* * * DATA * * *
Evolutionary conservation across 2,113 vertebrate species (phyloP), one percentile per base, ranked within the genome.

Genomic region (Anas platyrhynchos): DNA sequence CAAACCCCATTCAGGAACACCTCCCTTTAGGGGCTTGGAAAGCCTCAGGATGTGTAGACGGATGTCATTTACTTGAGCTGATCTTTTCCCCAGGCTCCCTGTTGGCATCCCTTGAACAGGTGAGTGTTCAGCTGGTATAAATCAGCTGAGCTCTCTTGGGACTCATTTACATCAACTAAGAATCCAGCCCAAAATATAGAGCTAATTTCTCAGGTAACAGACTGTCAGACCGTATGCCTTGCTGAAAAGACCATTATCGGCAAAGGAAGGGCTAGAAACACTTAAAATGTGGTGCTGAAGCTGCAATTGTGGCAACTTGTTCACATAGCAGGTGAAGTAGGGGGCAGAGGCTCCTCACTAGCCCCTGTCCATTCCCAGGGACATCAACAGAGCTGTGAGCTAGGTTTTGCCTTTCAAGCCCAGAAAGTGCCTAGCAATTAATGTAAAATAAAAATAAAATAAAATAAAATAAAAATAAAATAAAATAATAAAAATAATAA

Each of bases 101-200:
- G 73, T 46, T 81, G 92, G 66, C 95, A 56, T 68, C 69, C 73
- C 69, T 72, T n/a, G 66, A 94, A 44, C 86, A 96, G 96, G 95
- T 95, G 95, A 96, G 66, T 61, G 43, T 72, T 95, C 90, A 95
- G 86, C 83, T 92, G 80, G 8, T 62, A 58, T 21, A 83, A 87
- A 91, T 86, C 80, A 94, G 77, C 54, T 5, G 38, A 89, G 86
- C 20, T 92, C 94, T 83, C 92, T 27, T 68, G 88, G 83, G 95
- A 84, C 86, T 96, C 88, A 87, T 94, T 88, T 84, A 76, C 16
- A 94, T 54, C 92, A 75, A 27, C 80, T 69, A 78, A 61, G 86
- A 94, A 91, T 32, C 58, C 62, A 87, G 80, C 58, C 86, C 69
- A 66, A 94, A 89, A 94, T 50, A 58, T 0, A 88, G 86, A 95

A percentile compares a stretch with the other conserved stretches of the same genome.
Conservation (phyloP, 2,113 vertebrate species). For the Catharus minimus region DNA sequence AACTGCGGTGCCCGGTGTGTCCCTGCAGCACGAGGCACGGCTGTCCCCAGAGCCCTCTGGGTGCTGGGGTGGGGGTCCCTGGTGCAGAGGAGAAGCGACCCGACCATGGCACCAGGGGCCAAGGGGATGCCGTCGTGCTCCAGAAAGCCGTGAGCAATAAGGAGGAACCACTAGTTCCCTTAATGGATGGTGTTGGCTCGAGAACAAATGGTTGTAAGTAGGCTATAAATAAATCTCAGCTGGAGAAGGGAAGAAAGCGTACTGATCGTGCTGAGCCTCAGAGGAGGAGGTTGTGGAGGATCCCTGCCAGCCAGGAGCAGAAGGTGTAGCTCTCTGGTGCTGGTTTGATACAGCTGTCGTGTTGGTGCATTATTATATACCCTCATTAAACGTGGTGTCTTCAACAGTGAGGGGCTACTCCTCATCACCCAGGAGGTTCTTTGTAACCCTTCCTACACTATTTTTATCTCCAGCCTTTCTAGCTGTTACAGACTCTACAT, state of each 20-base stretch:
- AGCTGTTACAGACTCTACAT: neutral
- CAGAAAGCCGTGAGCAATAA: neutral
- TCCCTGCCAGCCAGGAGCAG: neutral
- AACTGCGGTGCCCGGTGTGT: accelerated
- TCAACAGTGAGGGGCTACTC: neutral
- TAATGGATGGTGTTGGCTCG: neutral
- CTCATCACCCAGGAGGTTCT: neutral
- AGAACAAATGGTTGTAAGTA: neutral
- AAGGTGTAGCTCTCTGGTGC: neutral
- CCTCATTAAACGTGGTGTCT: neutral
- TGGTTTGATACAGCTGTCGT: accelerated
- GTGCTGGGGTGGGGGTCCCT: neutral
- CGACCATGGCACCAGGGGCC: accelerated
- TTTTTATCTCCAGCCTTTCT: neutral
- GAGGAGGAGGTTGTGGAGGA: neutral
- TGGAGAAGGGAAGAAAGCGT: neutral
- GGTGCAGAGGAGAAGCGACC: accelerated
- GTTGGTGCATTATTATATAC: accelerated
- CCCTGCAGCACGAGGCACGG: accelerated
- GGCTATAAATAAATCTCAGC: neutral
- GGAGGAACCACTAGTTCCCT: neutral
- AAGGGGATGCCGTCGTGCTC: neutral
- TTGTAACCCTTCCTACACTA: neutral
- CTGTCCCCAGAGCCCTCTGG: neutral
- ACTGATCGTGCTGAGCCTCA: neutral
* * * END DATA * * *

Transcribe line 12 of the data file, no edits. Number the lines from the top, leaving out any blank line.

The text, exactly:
- A 94, A 91, T 32, C 58, C 62, A 87, G 80, C 58, C 86, C 69